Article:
|Picture source: Goodreads|
Author: Kristin Cashore
Series: Graceling Realm #1
I thought I'd start with a mini review to get into the routine of blogging!
In a magical world of seven kingdoms ruled by cruel kings, Katsa is born with a terrible and feared talent - a Grace. Katsa's Grace grants her the power and strength to fight and kill, which her uncle, King Randa of the Middluns, exploits mercilessly. Katsa has always felt tainted and shunned due to her skill, and gradually she realizes she no longer wants to hurt people. When she stumbles upon the mystery of the kidnapped father of the king of Lienid she finds herself tangled in a thick web of violence, deceit and manipulation. With her newest ally who is Graced with a skill almost like hers, Katsa decides to find out the truth - and for once use her gift to do something right.
Katsa is young, stubborn and impulsive, unbeatable in a fight and has perhaps the best aim with a bow in all the seven kingdoms. Despite her flaws and mistakes, Katsa is very easy to empathize with in her feelings of being alone and set apart, her conflict with being controlled by her uncle and her want of independency and also her arising emotions of love. I admired Katsa's development into a woman who listens to her own heart and brain instead of following orders she is against and grew quickly fond of her as a character. In the end, Katsa makes the right choices and acts selflessly, saving lives on the way.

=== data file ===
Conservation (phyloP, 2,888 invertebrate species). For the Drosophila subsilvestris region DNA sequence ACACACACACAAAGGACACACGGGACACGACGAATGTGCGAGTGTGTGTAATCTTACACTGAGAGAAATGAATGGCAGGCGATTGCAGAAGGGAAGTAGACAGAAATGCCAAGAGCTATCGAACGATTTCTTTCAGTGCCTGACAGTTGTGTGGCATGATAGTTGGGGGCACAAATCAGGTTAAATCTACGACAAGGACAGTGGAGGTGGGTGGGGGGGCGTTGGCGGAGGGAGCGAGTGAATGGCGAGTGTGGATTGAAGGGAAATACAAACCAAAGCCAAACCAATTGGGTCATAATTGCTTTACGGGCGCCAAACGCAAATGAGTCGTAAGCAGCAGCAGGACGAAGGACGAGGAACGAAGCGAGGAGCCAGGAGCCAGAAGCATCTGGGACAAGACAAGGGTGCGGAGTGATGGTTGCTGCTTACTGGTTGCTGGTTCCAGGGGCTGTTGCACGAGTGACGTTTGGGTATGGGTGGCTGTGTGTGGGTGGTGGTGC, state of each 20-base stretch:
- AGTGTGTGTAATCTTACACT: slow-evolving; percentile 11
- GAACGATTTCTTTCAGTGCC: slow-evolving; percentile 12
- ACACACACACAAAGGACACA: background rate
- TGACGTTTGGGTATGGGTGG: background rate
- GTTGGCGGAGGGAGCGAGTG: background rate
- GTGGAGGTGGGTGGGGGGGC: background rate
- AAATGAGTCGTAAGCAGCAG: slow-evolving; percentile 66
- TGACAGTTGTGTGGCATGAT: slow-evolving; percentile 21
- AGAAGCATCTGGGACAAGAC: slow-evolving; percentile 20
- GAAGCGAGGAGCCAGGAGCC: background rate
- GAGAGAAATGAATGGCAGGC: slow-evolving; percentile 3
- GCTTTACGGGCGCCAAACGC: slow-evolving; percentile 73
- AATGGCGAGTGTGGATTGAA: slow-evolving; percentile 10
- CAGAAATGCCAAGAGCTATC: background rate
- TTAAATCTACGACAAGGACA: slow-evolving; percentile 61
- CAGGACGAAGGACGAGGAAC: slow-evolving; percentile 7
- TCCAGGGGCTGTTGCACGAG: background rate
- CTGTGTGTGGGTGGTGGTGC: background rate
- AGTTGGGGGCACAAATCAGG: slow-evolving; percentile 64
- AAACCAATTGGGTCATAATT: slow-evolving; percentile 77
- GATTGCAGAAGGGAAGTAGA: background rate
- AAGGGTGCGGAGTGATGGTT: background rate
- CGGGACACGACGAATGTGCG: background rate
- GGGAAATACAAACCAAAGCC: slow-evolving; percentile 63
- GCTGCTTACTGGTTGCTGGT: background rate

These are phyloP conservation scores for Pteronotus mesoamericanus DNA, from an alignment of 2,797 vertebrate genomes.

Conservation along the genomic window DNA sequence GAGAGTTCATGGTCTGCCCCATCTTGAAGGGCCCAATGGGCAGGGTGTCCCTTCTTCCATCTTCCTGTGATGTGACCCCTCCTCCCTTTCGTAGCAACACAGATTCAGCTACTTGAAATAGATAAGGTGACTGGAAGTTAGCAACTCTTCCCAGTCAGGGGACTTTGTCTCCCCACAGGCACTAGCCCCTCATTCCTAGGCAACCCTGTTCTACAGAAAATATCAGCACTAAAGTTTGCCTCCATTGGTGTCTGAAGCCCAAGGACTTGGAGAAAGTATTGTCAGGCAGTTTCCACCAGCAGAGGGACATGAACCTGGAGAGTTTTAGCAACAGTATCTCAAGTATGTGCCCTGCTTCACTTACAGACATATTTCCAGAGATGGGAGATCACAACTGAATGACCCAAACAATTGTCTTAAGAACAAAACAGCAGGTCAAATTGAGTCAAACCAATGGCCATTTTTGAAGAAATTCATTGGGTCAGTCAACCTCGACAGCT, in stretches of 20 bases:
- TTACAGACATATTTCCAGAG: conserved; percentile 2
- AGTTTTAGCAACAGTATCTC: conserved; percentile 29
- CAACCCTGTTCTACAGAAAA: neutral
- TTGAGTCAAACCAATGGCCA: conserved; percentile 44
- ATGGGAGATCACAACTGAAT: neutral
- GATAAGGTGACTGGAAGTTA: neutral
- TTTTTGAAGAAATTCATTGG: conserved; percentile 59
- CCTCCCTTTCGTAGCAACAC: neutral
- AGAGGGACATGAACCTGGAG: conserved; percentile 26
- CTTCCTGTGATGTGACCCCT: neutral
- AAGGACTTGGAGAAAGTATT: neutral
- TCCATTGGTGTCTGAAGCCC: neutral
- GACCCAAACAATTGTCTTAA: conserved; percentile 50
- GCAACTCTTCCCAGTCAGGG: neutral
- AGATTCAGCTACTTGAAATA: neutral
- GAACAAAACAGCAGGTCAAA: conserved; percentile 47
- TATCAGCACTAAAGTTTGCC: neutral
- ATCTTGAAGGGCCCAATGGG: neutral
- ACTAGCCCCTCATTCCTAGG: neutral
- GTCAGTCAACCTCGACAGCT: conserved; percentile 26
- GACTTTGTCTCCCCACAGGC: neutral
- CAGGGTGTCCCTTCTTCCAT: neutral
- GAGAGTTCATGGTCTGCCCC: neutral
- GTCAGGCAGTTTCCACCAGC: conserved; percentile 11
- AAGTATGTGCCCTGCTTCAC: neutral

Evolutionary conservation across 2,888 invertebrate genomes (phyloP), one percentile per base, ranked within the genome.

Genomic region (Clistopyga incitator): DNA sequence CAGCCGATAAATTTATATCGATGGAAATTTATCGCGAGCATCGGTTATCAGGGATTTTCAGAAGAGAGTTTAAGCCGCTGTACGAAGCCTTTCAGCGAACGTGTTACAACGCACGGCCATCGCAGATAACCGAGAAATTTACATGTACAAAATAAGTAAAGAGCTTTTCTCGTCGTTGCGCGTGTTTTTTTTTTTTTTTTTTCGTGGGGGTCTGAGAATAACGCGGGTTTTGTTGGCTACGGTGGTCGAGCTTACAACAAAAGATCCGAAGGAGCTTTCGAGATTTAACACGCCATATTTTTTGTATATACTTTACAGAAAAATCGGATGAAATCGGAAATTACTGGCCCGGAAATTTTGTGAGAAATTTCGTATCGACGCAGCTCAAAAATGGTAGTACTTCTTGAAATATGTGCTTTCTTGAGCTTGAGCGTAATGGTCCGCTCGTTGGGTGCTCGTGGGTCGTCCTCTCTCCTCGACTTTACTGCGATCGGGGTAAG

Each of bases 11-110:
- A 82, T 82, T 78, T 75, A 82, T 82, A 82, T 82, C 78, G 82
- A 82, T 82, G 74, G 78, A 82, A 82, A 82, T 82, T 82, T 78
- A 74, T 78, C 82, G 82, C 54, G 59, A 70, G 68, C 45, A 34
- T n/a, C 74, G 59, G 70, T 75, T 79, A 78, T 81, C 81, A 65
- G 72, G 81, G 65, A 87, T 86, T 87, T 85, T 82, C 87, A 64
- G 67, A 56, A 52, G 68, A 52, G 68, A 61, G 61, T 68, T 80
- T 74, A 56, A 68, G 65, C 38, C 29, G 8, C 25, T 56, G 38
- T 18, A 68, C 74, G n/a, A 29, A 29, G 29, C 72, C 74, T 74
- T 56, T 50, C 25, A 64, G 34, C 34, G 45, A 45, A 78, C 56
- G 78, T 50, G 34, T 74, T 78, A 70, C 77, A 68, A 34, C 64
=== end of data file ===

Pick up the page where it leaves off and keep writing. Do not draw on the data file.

The plot of the book was intriguing and exciting to me, I eagerly kept on turning the pages to find out what happens next and I felt invested in the tale of Katsa and her friends. Though certain happenings weren't unexpected, I was still glued to the pages and at some points, even startled by things I didn't see coming. Cashore's writing is effortless, flowing and captivating - in other words, I enjoyed it very much. Her portrayals of the characters were believable and multi-layered, my favourites being Katsa, Po, Bitterblue and Raffin. I would have liked to see a little more interaction between Katsa and Raffin and maybe also the other characters from Randa's castle, but all in all I was very satisfied with Graceling as a whole. Right now I am waiting in anticipation for a chance to lay my hands on Cashore's other two books set in the Graceling Realm, Fire and Bitterblue, which are both standalones thought they partly involve same characters.
(Until I figure out a better way to put up stars, it's going to be like above...)